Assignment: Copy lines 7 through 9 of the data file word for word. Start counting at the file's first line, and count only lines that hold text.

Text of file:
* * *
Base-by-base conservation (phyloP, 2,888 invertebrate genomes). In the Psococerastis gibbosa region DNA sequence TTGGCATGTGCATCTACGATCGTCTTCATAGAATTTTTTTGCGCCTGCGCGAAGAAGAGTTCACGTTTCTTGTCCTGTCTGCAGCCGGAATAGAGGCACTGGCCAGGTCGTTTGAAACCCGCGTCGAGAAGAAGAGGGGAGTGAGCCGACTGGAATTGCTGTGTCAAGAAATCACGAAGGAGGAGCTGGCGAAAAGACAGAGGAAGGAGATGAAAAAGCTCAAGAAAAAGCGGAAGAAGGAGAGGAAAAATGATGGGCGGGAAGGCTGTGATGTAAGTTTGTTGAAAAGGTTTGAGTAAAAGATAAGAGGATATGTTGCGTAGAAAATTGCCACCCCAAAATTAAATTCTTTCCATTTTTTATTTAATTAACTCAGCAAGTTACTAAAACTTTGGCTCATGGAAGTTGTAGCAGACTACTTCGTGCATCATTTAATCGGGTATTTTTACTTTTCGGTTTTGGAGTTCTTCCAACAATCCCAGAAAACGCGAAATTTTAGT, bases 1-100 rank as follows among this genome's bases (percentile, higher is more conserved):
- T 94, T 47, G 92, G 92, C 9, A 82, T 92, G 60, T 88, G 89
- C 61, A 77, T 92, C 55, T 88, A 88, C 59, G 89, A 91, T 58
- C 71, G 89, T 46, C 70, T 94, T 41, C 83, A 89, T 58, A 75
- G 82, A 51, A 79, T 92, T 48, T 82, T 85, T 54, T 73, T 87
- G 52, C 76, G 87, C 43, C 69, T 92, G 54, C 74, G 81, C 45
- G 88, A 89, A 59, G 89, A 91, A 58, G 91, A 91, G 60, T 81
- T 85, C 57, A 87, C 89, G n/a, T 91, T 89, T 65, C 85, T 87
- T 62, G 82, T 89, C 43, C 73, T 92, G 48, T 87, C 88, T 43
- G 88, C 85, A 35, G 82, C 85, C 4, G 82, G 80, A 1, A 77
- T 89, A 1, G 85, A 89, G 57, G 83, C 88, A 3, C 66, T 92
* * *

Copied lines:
- G 88, A 89, A 59, G 89, A 91, A 58, G 91, A 91, G 60, T 81
- T 85, C 57, A 87, C 89, G n/a, T 91, T 89, T 65, C 85, T 87
- T 62, G 82, T 89, C 43, C 73, T 92, G 48, T 87, C 88, T 43